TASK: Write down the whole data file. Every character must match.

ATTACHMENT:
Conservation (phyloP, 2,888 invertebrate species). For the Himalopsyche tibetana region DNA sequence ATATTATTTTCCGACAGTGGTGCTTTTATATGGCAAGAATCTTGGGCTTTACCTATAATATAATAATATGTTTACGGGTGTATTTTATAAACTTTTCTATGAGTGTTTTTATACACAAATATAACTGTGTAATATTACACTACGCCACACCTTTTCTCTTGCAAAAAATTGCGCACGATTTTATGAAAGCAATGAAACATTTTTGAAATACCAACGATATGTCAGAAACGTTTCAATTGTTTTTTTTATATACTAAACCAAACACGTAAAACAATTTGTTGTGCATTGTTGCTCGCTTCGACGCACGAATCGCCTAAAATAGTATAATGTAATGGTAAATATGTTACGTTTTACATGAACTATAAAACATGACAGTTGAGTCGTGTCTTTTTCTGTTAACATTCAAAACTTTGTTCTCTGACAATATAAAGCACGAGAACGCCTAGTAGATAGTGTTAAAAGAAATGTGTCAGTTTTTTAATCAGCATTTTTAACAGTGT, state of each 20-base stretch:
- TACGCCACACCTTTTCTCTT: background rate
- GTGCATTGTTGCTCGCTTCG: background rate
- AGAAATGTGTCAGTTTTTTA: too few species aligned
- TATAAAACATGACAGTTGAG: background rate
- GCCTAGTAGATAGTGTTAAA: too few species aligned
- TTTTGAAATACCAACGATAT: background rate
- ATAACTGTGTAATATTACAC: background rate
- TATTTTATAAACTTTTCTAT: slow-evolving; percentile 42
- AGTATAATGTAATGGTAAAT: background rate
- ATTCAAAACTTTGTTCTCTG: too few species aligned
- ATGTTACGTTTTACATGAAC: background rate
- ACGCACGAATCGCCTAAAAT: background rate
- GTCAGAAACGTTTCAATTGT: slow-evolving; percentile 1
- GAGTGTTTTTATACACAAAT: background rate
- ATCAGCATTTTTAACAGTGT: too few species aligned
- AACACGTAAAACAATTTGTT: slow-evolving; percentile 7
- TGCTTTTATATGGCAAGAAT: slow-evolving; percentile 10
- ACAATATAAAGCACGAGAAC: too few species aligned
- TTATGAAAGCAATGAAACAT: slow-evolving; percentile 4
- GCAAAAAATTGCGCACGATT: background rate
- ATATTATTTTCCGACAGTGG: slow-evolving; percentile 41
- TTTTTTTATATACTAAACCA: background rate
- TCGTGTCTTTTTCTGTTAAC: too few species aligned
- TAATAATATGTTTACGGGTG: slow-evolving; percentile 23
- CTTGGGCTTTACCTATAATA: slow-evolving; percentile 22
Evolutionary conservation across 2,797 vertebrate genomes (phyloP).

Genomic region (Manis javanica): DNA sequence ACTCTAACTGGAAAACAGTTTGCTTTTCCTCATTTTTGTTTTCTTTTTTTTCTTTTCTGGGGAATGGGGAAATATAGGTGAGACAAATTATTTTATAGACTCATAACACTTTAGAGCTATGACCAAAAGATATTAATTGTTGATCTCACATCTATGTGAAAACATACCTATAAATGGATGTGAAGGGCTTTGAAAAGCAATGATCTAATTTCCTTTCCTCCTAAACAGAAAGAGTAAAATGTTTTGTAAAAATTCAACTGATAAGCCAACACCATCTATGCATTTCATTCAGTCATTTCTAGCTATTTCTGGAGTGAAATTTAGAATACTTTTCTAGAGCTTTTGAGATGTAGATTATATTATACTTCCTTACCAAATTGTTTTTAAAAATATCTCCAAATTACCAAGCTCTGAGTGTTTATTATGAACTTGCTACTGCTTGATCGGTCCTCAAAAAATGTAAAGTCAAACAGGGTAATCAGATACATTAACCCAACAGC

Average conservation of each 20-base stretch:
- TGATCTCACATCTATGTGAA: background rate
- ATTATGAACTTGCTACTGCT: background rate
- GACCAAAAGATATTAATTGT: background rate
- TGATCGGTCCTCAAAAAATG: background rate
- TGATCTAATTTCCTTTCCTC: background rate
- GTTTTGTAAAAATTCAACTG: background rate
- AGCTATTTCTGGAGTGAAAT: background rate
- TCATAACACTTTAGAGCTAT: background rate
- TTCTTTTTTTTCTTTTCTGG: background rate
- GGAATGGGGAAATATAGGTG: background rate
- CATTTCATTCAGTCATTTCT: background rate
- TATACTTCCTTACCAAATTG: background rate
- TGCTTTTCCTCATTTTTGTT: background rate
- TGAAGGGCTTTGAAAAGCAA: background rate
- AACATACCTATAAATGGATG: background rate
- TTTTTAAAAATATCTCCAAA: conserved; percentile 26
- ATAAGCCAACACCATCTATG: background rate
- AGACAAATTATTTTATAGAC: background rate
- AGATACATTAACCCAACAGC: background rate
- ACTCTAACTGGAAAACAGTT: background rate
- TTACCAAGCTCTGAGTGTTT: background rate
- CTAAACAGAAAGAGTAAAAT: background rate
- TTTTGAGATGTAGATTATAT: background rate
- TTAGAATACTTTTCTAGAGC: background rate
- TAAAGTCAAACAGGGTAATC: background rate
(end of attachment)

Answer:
Conservation (phyloP, 2,888 invertebrate species). For the Himalopsyche tibetana region DNA sequence ATATTATTTTCCGACAGTGGTGCTTTTATATGGCAAGAATCTTGGGCTTTACCTATAATATAATAATATGTTTACGGGTGTATTTTATAAACTTTTCTATGAGTGTTTTTATACACAAATATAACTGTGTAATATTACACTACGCCACACCTTTTCTCTTGCAAAAAATTGCGCACGATTTTATGAAAGCAATGAAACATTTTTGAAATACCAACGATATGTCAGAAACGTTTCAATTGTTTTTTTTATATACTAAACCAAACACGTAAAACAATTTGTTGTGCATTGTTGCTCGCTTCGACGCACGAATCGCCTAAAATAGTATAATGTAATGGTAAATATGTTACGTTTTACATGAACTATAAAACATGACAGTTGAGTCGTGTCTTTTTCTGTTAACATTCAAAACTTTGTTCTCTGACAATATAAAGCACGAGAACGCCTAGTAGATAGTGTTAAAAGAAATGTGTCAGTTTTTTAATCAGCATTTTTAACAGTGT, state of each 20-base stretch:
- TACGCCACACCTTTTCTCTT: background rate
- GTGCATTGTTGCTCGCTTCG: background rate
- AGAAATGTGTCAGTTTTTTA: too few species aligned
- TATAAAACATGACAGTTGAG: background rate
- GCCTAGTAGATAGTGTTAAA: too few species aligned
- TTTTGAAATACCAACGATAT: background rate
- ATAACTGTGTAATATTACAC: background rate
- TATTTTATAAACTTTTCTAT: slow-evolving; percentile 42
- AGTATAATGTAATGGTAAAT: background rate
- ATTCAAAACTTTGTTCTCTG: too few species aligned
- ATGTTACGTTTTACATGAAC: background rate
- ACGCACGAATCGCCTAAAAT: background rate
- GTCAGAAACGTTTCAATTGT: slow-evolving; percentile 1
- GAGTGTTTTTATACACAAAT: background rate
- ATCAGCATTTTTAACAGTGT: too few species aligned
- AACACGTAAAACAATTTGTT: slow-evolving; percentile 7
- TGCTTTTATATGGCAAGAAT: slow-evolving; percentile 10
- ACAATATAAAGCACGAGAAC: too few species aligned
- TTATGAAAGCAATGAAACAT: slow-evolving; percentile 4
- GCAAAAAATTGCGCACGATT: background rate
- ATATTATTTTCCGACAGTGG: slow-evolving; percentile 41
- TTTTTTTATATACTAAACCA: background rate
- TCGTGTCTTTTTCTGTTAAC: too few species aligned
- TAATAATATGTTTACGGGTG: slow-evolving; percentile 23
- CTTGGGCTTTACCTATAATA: slow-evolving; percentile 22
Evolutionary conservation across 2,797 vertebrate genomes (phyloP).

Genomic region (Manis javanica): DNA sequence ACTCTAACTGGAAAACAGTTTGCTTTTCCTCATTTTTGTTTTCTTTTTTTTCTTTTCTGGGGAATGGGGAAATATAGGTGAGACAAATTATTTTATAGACTCATAACACTTTAGAGCTATGACCAAAAGATATTAATTGTTGATCTCACATCTATGTGAAAACATACCTATAAATGGATGTGAAGGGCTTTGAAAAGCAATGATCTAATTTCCTTTCCTCCTAAACAGAAAGAGTAAAATGTTTTGTAAAAATTCAACTGATAAGCCAACACCATCTATGCATTTCATTCAGTCATTTCTAGCTATTTCTGGAGTGAAATTTAGAATACTTTTCTAGAGCTTTTGAGATGTAGATTATATTATACTTCCTTACCAAATTGTTTTTAAAAATATCTCCAAATTACCAAGCTCTGAGTGTTTATTATGAACTTGCTACTGCTTGATCGGTCCTCAAAAAATGTAAAGTCAAACAGGGTAATCAGATACATTAACCCAACAGC

Average conservation of each 20-base stretch:
- TGATCTCACATCTATGTGAA: background rate
- ATTATGAACTTGCTACTGCT: background rate
- GACCAAAAGATATTAATTGT: background rate
- TGATCGGTCCTCAAAAAATG: background rate
- TGATCTAATTTCCTTTCCTC: background rate
- GTTTTGTAAAAATTCAACTG: background rate
- AGCTATTTCTGGAGTGAAAT: background rate
- TCATAACACTTTAGAGCTAT: background rate
- TTCTTTTTTTTCTTTTCTGG: background rate
- GGAATGGGGAAATATAGGTG: background rate
- CATTTCATTCAGTCATTTCT: background rate
- TATACTTCCTTACCAAATTG: background rate
- TGCTTTTCCTCATTTTTGTT: background rate
- TGAAGGGCTTTGAAAAGCAA: background rate
- AACATACCTATAAATGGATG: background rate
- TTTTTAAAAATATCTCCAAA: conserved; percentile 26
- ATAAGCCAACACCATCTATG: background rate
- AGACAAATTATTTTATAGAC: background rate
- AGATACATTAACCCAACAGC: background rate
- ACTCTAACTGGAAAACAGTT: background rate
- TTACCAAGCTCTGAGTGTTT: background rate
- CTAAACAGAAAGAGTAAAAT: background rate
- TTTTGAGATGTAGATTATAT: background rate
- TTAGAATACTTTTCTAGAGC: background rate
- TAAAGTCAAACAGGGTAATC: background rate